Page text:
In the past few years, numerous Cu2O nanostructures, including nanoplates, nanocubes, octahedra, spherical particles, nanoboxes, and nanowires were synthesized. The shape control and detailed crystal structure analysis of cuprous oxides have been performed on these Cu2O nanocrystals. However, the growth mechanism, which is important for the controlled synthesis of Cu2O nanocrystals, still needs a detailed investigation.

In this paper, we adopt an aqueous colloidal solution approach for the syntheses of monodispersed Cu2O nanocubes, truncated nanocubes, cuboctahedra, nanosphere, and octahedra by adjusting experimental conditions, and explore the influence of experimental conditions on the morphology evolution of Cu2O nanocrystals. Based on our observation and analysis, the growth mechanism of Cu2O nanocrystals is elucidated.


Cu2O nanoparticles were prepared by the reaction of cupric acetate with ascorbic acid at different temperatures. Typically, 0.25 mmol (0.05 g) of cupric acetate and 0.45 mmol (in repeating unit) of polyvinylpyrrolidone (PVP) were dissolved in 100 ml deionized water, 0.75 mmol (0.132 g) of ascorbic acid was dissolved in 15 ml of deionized water and 0.005 mol (0.2 g) of sodium hydroxide was dissolved in 20 ml of deionized water to form homogeneous aqueous solutions. Then the as-prepared sodium hydroxide solution (0.25 mol/L) was added dropwise into the cupric acetate solution (2.5 mmol/L) under vigorous stirring at room temperature. The solution turned to be a blue suspension. Then the ascorbic acid aqueous solution (0.05 mol/L) was added into the above blue suspension at the speed of 3 drops per second under vigorous stirring. The color of the suspension changes from blue to green, finally, a reddish suspension was obtained after 10 minutes of reaction. The as-prepared products were centrifuged from the solution at 4000 rpm for 15 min using a Biofuges stratos centrifuger (Fisher Scientific). The derived products were washed with deionized water three times and dried in air for characterization. By changing the molar ratio of copper acetate to cupric acetate, the amount of surfactant, the reaction temperature and the stirring rate, Cu2O nanoparticles with different amorphous were obtained.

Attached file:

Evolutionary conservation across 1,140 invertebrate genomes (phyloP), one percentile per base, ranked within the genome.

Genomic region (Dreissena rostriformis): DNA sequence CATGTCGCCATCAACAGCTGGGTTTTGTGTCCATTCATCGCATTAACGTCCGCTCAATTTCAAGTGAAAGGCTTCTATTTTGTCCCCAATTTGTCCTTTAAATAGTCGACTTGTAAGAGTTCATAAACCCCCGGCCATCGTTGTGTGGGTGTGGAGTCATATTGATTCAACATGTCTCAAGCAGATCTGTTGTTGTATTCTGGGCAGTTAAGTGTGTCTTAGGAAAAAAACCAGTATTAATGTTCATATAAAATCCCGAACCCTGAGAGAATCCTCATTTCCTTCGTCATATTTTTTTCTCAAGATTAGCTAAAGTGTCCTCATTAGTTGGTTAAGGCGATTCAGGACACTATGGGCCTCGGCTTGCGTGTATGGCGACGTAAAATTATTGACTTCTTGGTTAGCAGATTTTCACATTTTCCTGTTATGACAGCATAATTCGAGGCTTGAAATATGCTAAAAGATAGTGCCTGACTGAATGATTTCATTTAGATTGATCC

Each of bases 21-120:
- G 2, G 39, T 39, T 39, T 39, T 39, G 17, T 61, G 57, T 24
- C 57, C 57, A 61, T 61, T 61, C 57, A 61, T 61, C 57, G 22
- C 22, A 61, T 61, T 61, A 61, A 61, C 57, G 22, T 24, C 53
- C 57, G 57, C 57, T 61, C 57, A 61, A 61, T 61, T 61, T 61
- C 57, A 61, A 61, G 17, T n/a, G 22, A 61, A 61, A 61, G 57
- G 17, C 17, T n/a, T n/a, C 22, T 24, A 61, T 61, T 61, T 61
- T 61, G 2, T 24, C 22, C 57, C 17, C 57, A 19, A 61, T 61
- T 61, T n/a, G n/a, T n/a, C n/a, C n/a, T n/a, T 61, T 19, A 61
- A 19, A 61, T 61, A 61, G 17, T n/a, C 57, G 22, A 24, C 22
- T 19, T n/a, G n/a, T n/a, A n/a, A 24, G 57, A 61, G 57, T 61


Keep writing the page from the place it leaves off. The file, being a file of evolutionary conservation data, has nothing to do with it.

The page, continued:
Crystal structure of the Cu2O nanoparticle was identified using a powder X-ray diffractometer (XRD) (PANalytical X' Pert), with Cu-Kα radiation (λ= l.5418Å) at 50 kV and 200 mA. The size and morphology of the Cu2O nanoparticles was observed using a field emission scanning electron microscopy (SEM) (Hitachi S-4800, Japan) at 5 kV. Crystal structure and growth orientation of the Cu2O nanoparticles was characterized with a high resolution transmission electron microscopy HRTEM (Philips FEI TECNAI F30) at 200 kV. The ultraviolet and visible light (UV-vis) absorption spectra was recorded using a Shimadzu UV-365 PC spectrophotometer.


Excerpted from Particulate Materials by Chuan-Yu Wu, Wei Ge. Copyright © 2012 The Royal Society of Chemistry. Excerpted by permission of The Royal Society of Chemistry.
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Table of Contents

Synthesis; Characterisation; Processing; Modelling